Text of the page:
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How Emotionally Engaged Are YOU at Work? Meet the People Who Make Metal Cans

by Jim Taggart July 9, 2010

From Jim's Blog Changing Winds

When we read about employee engagement the literature leans to hyperbole, trying to make us feel that we need to save the world when it comes to our work and finding meaning in it. The reality is that the vast majority of people in organizations are doing regular work, simply trying to do their best in often chaotic, uncertain and stressful environments. What is so often absent is a vision of where the organization is going (nothing fancy here, just something that’s clear), a purpose of what it’s principal aims are, and leadership that creates spirit, energy and focused drive. It’s not rocket science.

I recently read about an innovative company in Brazil that does not produce anything terribly exciting or earth-shattering – they manufacture metal cans and pails for such uses as paints (big ones, medium-sized ones and little ones), aerosols, square cans for industrial uses, cans for dangerous products. Stuff like that.

Brasilata was created in 1955 (coincidentally the year I was born) in São Paulo. Back then it was producing tin plate used in cosmetics packaging. The company was bought by another firm in 1963 and shortly afterwards merged with another. Brasilata has grown steadily since 1970 and has become a world leader in chemical packaging. Diversification and expansions continued through the nineties, with a major plant expansion occurring in 2006.

So why is Brasilata so cool as a company? How could anyone get excited over paint cans and pails?

To begin with, it has won a long string of awards for its products, as unexciting as they may seem. Check out their web site for its very impressive list of awards. The company’s include such aspects as simplicity in design, ease of opening, improved shelf life for the food industry, longevity of its products, sustainability, and strength durability.

When new employees join Brasilata, they must sign what’s called an innovation contract. In fact, employees are referred to as inventors as a way to help stimulate creativity. This is in contrast to North America where many companies like to use the “associates” label. (How someone earning minimum wage can be called an associate is something I’ve never understood, especially when the term is used in the financial and legal industries. At least there you earn decent incomes.)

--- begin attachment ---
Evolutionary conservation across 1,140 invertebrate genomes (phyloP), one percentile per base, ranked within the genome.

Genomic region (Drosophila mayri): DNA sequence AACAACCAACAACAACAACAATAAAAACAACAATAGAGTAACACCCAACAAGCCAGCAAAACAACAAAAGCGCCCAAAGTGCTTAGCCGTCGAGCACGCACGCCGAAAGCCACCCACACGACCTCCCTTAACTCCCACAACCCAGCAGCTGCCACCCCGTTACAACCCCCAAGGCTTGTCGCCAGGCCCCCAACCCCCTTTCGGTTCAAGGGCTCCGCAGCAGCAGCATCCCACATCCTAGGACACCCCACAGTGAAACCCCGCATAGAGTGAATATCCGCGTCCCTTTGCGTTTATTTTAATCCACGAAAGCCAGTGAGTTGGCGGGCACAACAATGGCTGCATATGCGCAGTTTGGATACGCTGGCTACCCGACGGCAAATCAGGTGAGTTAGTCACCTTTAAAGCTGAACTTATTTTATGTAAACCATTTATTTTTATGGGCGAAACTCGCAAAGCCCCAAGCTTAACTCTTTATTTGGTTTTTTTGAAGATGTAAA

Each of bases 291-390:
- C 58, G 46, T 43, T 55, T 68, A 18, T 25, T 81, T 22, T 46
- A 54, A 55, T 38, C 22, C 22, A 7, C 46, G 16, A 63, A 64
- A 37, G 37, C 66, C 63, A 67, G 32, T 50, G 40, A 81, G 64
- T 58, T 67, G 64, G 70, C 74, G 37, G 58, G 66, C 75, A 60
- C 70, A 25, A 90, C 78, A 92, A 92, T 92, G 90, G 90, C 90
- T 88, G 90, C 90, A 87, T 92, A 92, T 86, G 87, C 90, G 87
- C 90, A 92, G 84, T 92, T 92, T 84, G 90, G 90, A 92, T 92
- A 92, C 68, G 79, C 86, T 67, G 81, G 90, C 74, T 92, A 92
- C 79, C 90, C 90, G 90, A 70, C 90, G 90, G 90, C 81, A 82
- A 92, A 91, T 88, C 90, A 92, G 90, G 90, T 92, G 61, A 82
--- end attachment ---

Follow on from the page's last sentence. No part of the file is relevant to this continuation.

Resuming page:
Brasilata wants employees to bring their brains to work. Imagine! So often in Canada and America we see employees park their brains at the door as they enter the bureaucratic labyrinth of mind-numbing, meaningless work. Saving the world means nothing unless you know what you’re saving and that you personally have the ability and responsibility to effect change. Other than that it’s a lot of management hot air and wasted effort on the part of everyone.

In 1985 Brasilata began a process using Japanese management techniques to improve employee participation, stimulate innovation and strengthen product quality. This became known as the “Simplification Project” in 1987, and since then hundreds of thousands of suggestions have been submitted by employees. These suggestions have not only improved product quality and work processes but plant working conditions as well. The foundation for this success is the company’s management approach.

Brasilata ranks near the top among Brazilian companies on the employee happiness index, especially with medium-size employers, and viewed as one of the best places to work in Brazil. The company commits to its 900 employees in its three plants by avoiding layoffs during economic slowdowns. For example, it recently involved employees in ways to address a drop in business through creative ways. Although 91% voted (in a secret ballot) in favor of these means (e.g., salary reduction, flexible shifts and time off), in the company was able to avoid implementing any of them. More recently, the company is looking at introducing a private pension plan and a program for retirement planning.

This is what we need in North America: companies that strive to involve employees in all aspect of the business and to especially insist that they use their brains. Brasilata fosters self-empowerment and creativity by establishing the right conditions, two sorely needed competencies in an age of globalization and discontinuous change.

Do you know of any Brasilatas in your country?

We create action for inaction, and the result is inertia. (Jim Taggart)

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